Owner and Managing Member, 🔹Evergreen Aesthetic Institute LLC Principal, Manager and Surgeon, 🔹The Fifer Center for Plastic Surgery Principal and Chief Surgeon: 🔹NextStep Behavioral Healthcare, LLC Certified : 🔹American Board of Surgery (<2015) (An American Board of Medical Specialties Member) 🔹American Board of Plastic Surgery (Lifetime) (An American Board of Medical Specialties Member) 🔹Certificate of Added Qualification in Hand Surgery (An American Board of Medical Specialties CAQ)

    Thanks x 10^6, Wikipedia. tedfifer@me.com >

    Reply

  4. Posted by kevin on August 30, 2015 at 7:22 pm

    Unfortunately I have been pulled over, had my box inspected, asked needless questions about why I chose this instead of other types of treatments, and was told I would be watched from now on because of my choice in addiction treatment. I wish this letter could be sent to ever police dept nationwide. Every time I get in my car to go to my clinic I think to myself did I put my box out of site, I don’t want to get pulled over and have it set out in plain view. And it’s sad that my clinic makes it s point to let there patients know that the patients should either carry there box in there trunk or under there seat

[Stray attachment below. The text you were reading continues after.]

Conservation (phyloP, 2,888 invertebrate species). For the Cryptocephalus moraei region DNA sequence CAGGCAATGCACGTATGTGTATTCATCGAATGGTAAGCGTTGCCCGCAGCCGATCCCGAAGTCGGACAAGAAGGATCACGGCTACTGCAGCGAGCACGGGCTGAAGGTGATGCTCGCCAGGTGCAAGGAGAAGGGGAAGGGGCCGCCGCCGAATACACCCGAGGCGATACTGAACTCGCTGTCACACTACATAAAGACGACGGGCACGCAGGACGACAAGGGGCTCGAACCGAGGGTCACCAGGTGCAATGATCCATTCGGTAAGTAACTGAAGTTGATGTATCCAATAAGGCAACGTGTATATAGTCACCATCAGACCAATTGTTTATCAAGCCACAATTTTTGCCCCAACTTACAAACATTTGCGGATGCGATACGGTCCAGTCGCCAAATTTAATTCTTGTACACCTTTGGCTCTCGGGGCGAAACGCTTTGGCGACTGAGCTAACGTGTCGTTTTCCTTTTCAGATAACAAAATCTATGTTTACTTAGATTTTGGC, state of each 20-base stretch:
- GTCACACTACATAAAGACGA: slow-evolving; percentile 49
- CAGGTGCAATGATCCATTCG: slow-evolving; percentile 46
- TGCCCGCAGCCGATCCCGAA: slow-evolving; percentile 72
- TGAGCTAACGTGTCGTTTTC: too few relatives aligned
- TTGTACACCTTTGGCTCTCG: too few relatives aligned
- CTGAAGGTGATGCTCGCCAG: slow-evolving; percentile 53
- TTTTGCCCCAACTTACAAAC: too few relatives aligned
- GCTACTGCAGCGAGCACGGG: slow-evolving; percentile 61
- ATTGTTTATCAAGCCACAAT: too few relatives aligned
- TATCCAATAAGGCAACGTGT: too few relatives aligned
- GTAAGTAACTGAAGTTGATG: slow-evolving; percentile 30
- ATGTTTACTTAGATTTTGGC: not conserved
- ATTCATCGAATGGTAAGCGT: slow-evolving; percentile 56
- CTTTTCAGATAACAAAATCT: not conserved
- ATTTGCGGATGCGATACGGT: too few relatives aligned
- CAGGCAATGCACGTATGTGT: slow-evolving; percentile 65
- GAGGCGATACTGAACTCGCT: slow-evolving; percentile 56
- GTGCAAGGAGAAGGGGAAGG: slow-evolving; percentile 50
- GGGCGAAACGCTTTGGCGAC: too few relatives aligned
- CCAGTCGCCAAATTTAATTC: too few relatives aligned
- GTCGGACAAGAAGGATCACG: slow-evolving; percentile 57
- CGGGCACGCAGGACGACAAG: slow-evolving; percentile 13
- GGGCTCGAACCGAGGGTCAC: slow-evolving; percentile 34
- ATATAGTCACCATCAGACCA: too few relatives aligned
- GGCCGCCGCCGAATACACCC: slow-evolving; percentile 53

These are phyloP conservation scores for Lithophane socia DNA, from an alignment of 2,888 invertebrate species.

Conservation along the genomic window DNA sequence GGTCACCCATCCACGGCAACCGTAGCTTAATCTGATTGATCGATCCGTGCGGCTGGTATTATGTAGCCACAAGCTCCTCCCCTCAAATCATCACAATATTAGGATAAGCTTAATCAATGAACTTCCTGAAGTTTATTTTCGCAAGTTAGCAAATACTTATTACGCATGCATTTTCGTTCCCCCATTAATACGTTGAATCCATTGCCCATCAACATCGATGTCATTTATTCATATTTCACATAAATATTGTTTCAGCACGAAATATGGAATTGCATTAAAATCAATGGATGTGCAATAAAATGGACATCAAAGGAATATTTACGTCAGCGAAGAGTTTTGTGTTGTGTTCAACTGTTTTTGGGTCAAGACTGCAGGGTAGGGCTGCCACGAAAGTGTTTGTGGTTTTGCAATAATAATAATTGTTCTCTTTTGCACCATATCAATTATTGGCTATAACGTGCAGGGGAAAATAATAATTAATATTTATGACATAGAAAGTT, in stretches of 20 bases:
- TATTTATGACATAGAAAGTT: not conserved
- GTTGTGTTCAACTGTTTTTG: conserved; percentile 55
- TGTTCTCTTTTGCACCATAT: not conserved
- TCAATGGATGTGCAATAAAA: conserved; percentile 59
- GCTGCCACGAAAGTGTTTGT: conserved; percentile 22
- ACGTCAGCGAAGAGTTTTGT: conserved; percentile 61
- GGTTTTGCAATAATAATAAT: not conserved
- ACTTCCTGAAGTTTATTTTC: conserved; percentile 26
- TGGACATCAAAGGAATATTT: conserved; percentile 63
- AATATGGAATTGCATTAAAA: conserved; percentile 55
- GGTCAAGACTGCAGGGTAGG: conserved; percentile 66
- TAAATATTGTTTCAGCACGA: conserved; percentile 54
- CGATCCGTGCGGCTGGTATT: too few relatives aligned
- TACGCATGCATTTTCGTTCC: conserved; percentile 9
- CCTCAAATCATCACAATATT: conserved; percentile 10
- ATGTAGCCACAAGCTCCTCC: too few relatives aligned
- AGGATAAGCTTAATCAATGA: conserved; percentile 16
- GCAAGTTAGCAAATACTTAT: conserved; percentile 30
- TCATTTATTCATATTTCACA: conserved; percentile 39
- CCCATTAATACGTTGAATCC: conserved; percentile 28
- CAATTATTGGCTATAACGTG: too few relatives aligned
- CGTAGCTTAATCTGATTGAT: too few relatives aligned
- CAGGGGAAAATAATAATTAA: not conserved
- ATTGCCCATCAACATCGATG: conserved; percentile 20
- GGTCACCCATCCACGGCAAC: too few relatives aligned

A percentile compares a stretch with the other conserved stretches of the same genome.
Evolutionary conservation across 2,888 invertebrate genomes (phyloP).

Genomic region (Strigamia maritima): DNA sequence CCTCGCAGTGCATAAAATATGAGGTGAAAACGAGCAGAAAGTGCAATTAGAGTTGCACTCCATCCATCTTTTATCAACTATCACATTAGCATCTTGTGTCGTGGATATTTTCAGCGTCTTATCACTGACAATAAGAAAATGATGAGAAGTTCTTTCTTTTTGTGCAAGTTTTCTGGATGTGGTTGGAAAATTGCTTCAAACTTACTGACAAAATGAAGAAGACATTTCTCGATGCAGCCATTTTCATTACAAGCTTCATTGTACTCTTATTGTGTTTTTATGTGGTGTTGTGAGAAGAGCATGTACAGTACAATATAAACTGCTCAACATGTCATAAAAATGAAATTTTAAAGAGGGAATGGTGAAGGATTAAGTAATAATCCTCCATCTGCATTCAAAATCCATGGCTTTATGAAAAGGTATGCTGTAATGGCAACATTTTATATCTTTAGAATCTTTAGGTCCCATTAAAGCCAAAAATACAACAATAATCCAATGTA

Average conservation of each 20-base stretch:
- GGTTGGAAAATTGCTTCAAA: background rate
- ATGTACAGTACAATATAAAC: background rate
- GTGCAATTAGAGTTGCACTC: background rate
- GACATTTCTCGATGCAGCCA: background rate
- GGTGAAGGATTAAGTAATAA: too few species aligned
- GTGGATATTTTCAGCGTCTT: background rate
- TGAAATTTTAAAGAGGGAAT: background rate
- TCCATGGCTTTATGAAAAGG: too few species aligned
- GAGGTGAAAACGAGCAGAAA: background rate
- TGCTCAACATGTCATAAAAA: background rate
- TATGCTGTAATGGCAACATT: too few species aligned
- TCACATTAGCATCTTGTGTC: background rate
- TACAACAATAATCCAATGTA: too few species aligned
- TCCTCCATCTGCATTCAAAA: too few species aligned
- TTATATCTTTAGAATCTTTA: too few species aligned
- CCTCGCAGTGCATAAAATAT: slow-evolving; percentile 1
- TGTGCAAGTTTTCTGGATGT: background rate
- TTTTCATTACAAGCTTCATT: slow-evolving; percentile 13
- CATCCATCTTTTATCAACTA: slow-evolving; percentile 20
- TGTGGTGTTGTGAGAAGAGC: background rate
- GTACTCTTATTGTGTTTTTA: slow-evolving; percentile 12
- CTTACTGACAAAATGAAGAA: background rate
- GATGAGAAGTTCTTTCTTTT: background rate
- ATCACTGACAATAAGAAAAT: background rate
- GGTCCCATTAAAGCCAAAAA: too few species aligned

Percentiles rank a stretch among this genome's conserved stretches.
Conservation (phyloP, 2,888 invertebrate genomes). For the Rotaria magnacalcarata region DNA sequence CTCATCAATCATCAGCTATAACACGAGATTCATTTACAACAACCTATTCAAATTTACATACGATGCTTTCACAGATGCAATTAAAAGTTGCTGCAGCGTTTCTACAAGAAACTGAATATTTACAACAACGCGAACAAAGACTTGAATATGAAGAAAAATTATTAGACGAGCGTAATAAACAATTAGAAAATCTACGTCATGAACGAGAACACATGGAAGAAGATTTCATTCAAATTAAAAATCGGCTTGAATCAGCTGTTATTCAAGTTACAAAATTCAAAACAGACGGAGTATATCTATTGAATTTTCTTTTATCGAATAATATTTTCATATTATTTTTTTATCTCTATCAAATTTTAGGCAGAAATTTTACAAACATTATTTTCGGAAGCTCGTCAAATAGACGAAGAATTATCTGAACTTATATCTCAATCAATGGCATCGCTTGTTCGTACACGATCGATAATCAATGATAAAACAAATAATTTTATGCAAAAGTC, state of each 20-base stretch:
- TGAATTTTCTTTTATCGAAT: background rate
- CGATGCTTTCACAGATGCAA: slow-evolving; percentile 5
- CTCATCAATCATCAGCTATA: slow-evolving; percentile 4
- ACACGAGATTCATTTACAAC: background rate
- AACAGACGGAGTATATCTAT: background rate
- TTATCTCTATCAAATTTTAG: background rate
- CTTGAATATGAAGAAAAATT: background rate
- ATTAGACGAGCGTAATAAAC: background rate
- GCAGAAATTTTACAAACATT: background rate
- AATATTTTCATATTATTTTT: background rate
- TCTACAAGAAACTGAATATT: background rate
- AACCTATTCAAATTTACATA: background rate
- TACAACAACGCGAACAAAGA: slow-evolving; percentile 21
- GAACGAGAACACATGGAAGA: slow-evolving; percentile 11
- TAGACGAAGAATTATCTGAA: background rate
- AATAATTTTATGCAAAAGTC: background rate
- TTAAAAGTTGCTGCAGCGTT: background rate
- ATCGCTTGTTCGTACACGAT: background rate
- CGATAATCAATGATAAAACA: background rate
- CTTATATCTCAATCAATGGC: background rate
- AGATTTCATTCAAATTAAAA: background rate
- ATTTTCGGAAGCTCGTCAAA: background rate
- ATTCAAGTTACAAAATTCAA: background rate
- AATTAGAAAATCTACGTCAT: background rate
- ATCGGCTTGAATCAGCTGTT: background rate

Reply

  5. Another excellent article on the “real life” experience of attempting to get free of opiate dependence. Like most communities, ours is very split between those who are pro MAT and those who see it as a crutch. Many law enforcement are beginning to see that their jobs, can be much more effectively handled, through a cooperative relationship with treatment providers. Ironically, we get more resistance from the Narcotics Anonymous community, who were able to quit their meth, without medication. Some, still don’t think that ambien is a mood altering drug, just a sleep aid.